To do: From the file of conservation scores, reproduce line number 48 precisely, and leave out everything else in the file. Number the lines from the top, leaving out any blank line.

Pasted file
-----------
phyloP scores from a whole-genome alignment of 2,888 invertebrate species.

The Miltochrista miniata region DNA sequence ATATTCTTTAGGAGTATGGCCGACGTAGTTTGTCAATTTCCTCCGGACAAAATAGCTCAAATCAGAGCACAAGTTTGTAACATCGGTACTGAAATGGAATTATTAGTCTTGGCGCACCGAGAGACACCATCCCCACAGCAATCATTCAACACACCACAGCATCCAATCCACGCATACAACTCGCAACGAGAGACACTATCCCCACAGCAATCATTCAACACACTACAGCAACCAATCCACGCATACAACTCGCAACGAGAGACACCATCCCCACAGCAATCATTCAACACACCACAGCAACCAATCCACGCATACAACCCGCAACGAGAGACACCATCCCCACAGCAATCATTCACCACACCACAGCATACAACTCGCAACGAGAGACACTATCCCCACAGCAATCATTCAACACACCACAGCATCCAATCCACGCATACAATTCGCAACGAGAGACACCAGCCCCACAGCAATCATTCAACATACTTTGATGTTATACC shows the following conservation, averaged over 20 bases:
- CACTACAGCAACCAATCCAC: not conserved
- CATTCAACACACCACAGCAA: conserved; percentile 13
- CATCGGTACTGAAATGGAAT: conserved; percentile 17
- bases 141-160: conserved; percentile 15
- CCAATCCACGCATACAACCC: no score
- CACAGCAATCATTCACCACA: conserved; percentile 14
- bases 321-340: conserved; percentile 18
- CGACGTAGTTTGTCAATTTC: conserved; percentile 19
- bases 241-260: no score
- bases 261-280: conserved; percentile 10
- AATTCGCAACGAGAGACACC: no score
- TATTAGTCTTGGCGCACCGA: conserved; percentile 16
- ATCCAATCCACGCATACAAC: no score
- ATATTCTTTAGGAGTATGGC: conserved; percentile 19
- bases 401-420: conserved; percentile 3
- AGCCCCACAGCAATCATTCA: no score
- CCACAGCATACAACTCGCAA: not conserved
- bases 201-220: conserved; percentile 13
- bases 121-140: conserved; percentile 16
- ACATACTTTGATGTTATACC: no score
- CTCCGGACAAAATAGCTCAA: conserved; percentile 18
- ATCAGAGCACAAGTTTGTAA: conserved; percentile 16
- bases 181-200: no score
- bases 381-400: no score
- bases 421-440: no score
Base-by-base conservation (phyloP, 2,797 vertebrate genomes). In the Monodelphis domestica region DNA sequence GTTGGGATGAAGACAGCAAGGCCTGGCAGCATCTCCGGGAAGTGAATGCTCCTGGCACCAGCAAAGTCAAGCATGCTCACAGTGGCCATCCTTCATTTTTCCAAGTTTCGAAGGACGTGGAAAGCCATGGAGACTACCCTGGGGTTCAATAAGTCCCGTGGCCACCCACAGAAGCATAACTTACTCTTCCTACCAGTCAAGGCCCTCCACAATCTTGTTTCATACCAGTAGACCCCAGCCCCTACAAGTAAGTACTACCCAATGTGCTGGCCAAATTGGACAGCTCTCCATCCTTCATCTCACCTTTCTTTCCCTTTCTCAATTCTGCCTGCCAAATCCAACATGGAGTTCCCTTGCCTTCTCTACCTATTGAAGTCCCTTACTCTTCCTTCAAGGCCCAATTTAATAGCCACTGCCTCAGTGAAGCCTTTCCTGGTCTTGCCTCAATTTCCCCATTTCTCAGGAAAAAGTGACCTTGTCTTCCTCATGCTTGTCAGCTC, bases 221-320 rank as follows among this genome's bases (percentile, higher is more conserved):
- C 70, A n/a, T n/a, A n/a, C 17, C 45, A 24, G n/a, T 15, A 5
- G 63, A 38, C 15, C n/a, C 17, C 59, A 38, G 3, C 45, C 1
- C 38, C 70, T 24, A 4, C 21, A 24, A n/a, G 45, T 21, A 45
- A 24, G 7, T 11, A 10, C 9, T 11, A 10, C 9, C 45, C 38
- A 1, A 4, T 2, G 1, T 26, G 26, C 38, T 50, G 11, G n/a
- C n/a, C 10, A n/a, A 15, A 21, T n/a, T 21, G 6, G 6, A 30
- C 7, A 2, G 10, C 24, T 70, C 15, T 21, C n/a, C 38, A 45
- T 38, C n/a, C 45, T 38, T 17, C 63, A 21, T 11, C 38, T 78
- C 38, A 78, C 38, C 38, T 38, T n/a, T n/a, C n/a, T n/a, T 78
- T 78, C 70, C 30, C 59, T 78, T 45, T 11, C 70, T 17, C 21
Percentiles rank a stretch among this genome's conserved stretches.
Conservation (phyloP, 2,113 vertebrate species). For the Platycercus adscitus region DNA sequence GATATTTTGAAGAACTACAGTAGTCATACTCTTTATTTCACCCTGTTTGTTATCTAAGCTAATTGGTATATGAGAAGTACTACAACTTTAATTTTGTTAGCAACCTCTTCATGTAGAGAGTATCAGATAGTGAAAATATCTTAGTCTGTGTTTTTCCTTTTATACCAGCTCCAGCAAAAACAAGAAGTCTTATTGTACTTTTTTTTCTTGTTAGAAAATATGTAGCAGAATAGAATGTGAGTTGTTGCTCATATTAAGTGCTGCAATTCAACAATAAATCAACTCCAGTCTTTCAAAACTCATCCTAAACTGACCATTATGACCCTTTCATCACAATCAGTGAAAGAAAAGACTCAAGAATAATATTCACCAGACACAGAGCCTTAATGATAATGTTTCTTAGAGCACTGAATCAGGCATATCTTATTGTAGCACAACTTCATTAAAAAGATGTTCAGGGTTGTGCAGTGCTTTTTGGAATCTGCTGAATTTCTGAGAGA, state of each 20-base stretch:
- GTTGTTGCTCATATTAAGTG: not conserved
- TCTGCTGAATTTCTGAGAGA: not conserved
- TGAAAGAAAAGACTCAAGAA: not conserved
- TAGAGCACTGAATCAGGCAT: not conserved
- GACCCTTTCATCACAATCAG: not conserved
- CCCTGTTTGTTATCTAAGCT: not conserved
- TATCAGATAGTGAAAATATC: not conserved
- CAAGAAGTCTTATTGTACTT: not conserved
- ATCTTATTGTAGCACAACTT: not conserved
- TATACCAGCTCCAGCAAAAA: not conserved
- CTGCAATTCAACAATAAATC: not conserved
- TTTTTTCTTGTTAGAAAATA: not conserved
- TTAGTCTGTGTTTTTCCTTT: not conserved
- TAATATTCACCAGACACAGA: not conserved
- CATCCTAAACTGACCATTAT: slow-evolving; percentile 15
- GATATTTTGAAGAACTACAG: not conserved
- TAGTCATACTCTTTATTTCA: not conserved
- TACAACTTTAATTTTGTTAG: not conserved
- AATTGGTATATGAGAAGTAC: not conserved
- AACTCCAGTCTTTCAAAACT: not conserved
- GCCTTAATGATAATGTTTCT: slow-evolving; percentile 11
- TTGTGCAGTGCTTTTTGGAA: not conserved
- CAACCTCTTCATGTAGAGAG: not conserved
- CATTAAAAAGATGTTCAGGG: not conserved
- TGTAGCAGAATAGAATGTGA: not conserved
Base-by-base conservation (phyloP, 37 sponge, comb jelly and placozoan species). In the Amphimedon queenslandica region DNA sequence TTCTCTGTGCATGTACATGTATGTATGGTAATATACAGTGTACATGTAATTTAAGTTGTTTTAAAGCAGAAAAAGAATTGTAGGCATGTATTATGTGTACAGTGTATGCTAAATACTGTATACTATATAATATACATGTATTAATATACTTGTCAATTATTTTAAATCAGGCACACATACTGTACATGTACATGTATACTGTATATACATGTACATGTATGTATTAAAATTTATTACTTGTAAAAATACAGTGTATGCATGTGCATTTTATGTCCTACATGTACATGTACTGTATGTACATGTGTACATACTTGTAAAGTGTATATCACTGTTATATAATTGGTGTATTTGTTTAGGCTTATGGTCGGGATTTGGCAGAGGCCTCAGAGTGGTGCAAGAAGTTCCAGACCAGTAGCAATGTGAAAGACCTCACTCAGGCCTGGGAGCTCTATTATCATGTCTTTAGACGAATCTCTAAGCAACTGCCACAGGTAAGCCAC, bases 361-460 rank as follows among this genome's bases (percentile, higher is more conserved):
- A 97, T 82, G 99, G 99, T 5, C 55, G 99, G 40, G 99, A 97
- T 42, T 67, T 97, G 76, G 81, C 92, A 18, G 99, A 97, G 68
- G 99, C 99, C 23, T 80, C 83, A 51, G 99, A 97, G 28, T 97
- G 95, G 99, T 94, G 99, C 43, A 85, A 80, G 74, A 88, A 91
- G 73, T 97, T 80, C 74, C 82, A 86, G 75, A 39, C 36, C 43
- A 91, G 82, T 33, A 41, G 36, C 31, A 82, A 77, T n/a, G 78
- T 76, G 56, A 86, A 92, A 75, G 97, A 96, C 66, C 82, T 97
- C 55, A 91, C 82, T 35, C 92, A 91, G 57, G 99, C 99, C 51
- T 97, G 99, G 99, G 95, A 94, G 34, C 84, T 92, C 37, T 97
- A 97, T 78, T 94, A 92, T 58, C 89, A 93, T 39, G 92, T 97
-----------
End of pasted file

- CAAGAAGTCTTATTGTACTT: not conserved